Liman's new feature Go returns to the atomized sprawl of Los Angeles, and like its predecessor, chronicles the exploits of a group of close friends. This time out, however, the filmmaker turns his attention to a clique of freshly graduated high-schoolers who divide their time between minimum-wage supermarket jobs and the all-night warehouse rave scene. An altogether more ambitious affair than Swingers, its dance-and-drug milieu is intended to unsettle and rattle -- to make parents think twice before letting their kids out of the house again. It's also a muddled mess, crippled in part by John August's weak script.
Setting up a Generation X Rashomon, the film traces and then retraces a night in the life of a teenage drug deal. We start with Ronna (Sarah Polley), one of the supermarket cashiers. On the cusp of being evicted from her apartment, Ronna attempts to come up with some fast cash via an Ecstasy sale, and in the process discovers that her would-be customers are actually cops. Eventually we meet a requisitely surly drug dealer, get subjected to a mind's-eye view of an Ecstasy trip (for sheer goofiness it ranks with Easy Rider's acid sequence), and hear exchanges such as the following one between Ronna and her pal Claire (Katie Holmes, reprising her ingenue role from TV's Dawson's Creek), who objects to being used as human collateral for some pills:
Claire: "You're making me an accessory."
Ronna: "That bracelet you're wearing -- that's an accessory."
Those lines define the depth Liman and August ascribe to the pair's friendship, and, for that matter, to the inner lives of all the film's characters. We retread the evening's events through different sets of eyes (Claire's, those of a self-absorbed British co-worker of Ronna, and from the viewpoints of two soap opera actors forced into working as narcs), but we never discover anything truly meaningful about these people. They remain shallowly drawn outlines, never attaining full human status. And the jumps in perspective seem designed only to allow Liman to cram in several pointless exercises in Tarantino-esque violence. By the end of the night we've seen these characters pass out, throw up, get kicked in the stomach, shot in the arm, and go sailing over the windshields of speeding cars with a sickening crunch.
The filmmakers seem to be hawking a cautionary tale: Hurtling forward blindly -- go! -- courts dangerous consequences. Yet they have devised such cardboard cutouts for characters that it's impossible to empathize with Ronna, Claire, and the others, a fact driven home by several glaring holes in the story. After being held hostage for several hours, Claire ends up sharing a morning cup of coffee with her tormentor. Yet we're never given one reason why her feelings should have softened. In truth it's unclear why any of these characters are even friends with each other; and if they don't care what happens to their lives, why should we? In the end these people are just so much damaged flesh, with Go coming across as an empty depiction of the same dehumanized landscape it attempts to critique. (Saturday, February 20, 7:00 p.m.)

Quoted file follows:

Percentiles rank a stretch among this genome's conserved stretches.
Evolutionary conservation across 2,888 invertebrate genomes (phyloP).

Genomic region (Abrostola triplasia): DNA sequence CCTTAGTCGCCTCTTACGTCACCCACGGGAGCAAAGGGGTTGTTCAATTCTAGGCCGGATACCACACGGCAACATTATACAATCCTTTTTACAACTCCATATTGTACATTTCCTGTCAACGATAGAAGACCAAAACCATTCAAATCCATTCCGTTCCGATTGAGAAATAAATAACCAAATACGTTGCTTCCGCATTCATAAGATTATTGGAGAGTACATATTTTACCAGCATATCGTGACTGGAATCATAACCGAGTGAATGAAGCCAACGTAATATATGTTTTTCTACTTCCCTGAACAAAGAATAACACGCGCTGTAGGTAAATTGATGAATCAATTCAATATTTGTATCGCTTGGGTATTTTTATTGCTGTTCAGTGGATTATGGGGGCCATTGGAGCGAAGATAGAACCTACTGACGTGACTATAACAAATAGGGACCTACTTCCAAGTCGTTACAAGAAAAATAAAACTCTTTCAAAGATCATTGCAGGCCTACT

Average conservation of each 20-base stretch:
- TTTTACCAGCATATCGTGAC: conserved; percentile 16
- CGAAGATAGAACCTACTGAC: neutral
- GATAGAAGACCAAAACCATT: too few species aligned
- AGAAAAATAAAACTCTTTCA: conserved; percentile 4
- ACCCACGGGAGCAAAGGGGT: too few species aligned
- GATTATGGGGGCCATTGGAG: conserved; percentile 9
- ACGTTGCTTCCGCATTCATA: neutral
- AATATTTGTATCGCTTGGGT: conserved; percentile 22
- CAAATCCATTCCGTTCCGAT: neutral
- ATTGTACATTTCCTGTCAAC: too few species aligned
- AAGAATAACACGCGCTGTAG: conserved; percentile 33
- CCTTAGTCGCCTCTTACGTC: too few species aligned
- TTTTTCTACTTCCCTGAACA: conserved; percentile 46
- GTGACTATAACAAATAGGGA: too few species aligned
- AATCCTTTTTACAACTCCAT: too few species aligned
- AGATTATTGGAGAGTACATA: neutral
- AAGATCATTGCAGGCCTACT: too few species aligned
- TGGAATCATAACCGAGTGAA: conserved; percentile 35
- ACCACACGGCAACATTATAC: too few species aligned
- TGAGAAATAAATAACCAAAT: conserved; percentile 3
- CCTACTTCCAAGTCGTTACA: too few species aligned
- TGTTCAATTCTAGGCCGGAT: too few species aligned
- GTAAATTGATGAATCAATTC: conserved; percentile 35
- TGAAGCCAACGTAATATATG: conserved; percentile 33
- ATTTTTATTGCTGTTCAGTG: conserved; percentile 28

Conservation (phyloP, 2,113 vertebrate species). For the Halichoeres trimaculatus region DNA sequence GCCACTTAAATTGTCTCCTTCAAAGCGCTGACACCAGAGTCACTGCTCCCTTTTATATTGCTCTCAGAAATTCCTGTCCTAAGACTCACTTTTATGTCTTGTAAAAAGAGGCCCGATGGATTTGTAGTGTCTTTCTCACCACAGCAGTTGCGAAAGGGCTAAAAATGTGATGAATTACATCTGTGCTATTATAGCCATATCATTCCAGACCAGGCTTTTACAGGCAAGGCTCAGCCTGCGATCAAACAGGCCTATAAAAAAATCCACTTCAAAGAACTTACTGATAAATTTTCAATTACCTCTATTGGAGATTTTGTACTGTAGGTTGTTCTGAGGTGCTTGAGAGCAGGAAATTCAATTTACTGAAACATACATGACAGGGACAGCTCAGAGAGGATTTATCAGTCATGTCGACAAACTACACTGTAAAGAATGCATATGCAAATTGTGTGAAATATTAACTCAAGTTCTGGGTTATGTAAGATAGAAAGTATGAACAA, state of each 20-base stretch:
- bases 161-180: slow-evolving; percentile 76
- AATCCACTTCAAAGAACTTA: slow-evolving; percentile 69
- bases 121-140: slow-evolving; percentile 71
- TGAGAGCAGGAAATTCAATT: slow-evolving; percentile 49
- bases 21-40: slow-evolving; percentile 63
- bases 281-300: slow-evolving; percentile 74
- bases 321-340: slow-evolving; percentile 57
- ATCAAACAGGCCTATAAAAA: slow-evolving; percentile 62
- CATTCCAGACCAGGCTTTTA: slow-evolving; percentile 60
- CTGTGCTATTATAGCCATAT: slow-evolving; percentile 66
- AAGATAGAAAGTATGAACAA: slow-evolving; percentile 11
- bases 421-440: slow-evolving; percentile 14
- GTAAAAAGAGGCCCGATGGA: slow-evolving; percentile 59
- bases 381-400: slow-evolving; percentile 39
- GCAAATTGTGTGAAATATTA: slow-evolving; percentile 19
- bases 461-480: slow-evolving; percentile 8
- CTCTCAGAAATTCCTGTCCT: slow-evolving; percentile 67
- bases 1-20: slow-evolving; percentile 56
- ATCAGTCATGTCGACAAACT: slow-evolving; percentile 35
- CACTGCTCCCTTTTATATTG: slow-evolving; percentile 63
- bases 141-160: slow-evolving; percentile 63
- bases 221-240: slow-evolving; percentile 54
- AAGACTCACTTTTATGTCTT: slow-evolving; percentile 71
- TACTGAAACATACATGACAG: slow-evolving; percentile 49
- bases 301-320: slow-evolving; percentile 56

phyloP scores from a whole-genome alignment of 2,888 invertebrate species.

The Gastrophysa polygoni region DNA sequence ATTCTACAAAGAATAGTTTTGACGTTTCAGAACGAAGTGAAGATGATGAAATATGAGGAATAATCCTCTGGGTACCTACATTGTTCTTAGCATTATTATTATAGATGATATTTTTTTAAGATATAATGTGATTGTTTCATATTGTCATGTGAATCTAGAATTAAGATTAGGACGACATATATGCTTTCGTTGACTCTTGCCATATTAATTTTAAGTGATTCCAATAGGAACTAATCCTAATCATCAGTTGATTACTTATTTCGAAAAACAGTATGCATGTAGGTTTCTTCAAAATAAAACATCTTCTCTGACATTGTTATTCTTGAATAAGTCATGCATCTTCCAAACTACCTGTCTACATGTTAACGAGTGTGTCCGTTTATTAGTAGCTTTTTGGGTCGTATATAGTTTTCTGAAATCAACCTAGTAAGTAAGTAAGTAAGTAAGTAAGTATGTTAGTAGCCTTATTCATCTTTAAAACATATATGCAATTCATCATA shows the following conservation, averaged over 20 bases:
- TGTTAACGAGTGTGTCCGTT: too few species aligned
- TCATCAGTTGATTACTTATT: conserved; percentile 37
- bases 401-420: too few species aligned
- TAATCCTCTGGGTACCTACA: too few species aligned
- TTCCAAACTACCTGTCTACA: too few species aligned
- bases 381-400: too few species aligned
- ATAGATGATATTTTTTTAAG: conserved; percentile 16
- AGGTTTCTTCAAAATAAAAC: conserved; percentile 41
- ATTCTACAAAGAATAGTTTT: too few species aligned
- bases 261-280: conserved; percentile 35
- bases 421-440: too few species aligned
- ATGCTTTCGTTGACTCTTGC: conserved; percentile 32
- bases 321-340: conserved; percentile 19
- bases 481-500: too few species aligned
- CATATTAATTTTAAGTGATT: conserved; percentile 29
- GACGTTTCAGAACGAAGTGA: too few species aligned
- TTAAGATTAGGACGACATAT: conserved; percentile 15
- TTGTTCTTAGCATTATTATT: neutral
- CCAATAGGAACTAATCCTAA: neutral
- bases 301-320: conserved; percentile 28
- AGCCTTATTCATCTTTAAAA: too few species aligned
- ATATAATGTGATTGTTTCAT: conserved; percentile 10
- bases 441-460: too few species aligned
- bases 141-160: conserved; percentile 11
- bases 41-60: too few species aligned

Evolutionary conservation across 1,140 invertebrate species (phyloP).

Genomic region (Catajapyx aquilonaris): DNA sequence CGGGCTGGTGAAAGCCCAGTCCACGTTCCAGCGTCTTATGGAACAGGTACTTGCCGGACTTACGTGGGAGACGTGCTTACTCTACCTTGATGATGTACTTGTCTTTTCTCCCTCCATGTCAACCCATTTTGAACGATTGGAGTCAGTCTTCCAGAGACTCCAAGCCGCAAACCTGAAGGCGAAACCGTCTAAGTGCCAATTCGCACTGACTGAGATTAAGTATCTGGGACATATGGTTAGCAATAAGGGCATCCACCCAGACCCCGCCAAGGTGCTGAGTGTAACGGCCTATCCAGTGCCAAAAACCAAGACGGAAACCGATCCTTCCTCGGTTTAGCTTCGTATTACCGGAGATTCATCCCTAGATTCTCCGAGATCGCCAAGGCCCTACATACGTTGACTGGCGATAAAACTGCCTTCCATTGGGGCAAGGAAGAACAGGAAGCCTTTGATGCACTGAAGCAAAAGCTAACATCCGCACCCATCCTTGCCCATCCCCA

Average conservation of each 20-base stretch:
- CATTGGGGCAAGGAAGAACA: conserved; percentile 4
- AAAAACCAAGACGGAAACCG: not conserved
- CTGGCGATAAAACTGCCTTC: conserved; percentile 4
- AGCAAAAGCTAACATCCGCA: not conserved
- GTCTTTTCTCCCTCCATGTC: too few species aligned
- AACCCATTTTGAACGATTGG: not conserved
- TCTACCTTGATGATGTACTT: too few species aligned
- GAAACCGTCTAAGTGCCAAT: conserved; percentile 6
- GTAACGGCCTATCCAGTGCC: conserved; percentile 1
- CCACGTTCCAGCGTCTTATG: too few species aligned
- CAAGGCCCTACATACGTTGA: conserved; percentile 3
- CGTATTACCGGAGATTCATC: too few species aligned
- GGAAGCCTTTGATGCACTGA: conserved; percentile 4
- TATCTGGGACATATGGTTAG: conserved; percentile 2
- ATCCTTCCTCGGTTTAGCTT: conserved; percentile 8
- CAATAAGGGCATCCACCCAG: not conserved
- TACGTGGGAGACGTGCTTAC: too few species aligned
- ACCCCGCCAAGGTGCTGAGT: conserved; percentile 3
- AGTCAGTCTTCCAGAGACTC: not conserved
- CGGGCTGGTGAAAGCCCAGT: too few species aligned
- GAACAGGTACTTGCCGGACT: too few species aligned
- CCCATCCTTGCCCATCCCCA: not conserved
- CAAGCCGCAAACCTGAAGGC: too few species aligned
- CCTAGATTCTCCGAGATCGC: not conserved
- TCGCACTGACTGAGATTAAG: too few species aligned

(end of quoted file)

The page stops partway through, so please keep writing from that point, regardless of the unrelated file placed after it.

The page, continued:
-- Brett Sokol
An appealing hybrid of fiction and documentary, The Apple joins a small group of contemporary films (1988's The Thin Blue Line, 1992's Brother's Keeper) that depart from the insular universe of movies to reach out and affect the real world. It tells the story of Massoumeh and Zahra, real-life eleven-year-old Iranian twins who were kept locked in the house by their father. The family's plight became public when neighbors wrote to the authorities complaining that the children neither had been bathed nor schooled since birth. The release of the film has helped Massoumeh and Zahra and their parents attain a more well-rounded life.
Director Samira Makhmalbaf is a young Iranian woman herself, only seventeen years old when she first read about the girls, and only eighteen when The Apple won the 1998 Cannes Film Festival's Un Certain Regard prize (for films not entered in the official competition). Makhmalbaf, however, isn't your typical Iranian teenager. She is the daughter of prominent Iranian director Mohsen Makhmalbaf (Gabbeh, Salaam Cinema), a circumstance that helped her to circumvent the standard long waiting process for government approval of a script, as well as to obtain film stock, also controlled by the authorities. Thanks to her determination and her considerable talents, Makhmalbaf became the youngest director ever to have a film screened at Cannes.